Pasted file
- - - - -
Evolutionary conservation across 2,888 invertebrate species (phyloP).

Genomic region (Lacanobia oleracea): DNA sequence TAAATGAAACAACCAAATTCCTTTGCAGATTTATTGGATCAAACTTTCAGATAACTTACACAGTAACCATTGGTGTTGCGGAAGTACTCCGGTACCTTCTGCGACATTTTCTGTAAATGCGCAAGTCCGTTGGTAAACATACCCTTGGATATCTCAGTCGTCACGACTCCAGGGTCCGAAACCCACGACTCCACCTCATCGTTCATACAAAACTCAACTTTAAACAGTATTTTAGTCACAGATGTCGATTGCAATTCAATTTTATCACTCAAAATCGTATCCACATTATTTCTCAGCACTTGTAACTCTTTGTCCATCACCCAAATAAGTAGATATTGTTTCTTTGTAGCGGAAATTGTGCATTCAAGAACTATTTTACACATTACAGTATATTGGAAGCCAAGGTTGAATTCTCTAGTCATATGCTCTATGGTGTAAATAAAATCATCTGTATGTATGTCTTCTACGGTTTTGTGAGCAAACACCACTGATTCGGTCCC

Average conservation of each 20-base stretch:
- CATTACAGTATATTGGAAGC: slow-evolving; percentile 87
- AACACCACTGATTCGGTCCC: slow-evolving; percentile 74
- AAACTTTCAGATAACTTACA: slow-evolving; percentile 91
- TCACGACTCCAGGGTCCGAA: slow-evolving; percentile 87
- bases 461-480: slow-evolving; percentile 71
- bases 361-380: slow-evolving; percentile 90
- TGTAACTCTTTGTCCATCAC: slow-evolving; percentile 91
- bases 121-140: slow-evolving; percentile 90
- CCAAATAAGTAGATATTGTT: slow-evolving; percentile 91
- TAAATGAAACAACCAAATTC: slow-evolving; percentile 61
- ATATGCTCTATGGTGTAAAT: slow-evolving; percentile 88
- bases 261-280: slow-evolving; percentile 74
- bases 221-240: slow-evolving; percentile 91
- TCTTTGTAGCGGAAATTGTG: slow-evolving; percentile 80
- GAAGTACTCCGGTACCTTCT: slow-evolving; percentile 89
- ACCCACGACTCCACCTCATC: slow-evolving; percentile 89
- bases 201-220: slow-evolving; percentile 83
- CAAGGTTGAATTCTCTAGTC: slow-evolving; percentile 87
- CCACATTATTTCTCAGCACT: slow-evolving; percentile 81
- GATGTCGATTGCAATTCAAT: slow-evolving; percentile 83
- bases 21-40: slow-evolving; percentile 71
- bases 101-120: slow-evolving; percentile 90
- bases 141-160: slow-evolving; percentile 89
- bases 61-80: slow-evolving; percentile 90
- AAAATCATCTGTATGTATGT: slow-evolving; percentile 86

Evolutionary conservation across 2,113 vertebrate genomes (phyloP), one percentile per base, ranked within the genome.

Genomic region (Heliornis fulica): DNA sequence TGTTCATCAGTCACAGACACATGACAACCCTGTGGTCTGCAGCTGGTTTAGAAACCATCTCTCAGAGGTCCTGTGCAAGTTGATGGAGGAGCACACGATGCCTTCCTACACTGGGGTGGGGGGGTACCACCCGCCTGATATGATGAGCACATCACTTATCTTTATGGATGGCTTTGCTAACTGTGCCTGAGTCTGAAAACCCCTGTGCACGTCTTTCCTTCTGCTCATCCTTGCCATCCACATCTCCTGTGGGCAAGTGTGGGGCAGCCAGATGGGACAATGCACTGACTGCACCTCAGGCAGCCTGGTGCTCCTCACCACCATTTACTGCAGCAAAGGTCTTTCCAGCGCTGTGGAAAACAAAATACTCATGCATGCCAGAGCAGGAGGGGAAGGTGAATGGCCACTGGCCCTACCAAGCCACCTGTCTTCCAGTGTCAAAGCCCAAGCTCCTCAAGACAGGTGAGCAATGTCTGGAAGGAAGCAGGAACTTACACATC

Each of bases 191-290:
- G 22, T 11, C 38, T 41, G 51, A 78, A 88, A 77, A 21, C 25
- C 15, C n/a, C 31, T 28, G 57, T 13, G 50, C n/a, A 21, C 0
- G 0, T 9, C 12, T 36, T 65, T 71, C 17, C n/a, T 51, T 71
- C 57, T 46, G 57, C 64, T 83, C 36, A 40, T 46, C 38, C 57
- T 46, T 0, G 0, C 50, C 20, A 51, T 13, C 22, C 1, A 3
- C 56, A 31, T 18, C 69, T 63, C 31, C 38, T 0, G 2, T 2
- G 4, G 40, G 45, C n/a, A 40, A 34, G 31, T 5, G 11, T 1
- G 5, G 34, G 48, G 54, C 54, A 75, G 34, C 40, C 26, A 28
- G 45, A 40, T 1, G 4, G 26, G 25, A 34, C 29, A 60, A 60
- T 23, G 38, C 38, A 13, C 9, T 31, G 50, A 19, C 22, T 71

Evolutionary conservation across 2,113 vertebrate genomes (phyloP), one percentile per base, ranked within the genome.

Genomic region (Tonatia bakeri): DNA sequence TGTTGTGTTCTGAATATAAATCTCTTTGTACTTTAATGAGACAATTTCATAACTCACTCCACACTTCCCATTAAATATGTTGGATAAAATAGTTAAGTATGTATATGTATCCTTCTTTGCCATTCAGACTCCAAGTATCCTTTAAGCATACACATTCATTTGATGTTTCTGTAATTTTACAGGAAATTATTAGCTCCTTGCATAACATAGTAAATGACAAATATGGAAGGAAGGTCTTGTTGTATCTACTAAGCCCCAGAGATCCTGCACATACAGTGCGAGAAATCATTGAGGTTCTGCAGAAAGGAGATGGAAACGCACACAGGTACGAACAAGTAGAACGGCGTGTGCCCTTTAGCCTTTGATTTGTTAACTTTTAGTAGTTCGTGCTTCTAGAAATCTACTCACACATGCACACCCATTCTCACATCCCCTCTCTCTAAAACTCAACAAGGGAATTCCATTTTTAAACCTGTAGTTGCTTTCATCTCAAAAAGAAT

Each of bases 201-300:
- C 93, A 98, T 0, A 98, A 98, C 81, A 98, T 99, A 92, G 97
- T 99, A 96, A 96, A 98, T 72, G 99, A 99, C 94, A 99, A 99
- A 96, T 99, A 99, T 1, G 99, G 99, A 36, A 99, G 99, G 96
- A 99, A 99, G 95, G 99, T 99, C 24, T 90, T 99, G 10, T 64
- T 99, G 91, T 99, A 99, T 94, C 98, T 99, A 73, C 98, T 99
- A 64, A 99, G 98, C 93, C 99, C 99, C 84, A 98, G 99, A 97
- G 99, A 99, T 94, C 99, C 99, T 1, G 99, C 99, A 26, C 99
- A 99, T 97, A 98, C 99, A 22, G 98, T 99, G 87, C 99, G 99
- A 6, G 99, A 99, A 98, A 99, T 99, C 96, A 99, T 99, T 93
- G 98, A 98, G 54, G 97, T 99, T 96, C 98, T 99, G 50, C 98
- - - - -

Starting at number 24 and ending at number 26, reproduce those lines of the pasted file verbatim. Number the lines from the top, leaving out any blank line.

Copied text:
- bases 21-40: slow-evolving; percentile 71
- bases 101-120: slow-evolving; percentile 90
- bases 141-160: slow-evolving; percentile 89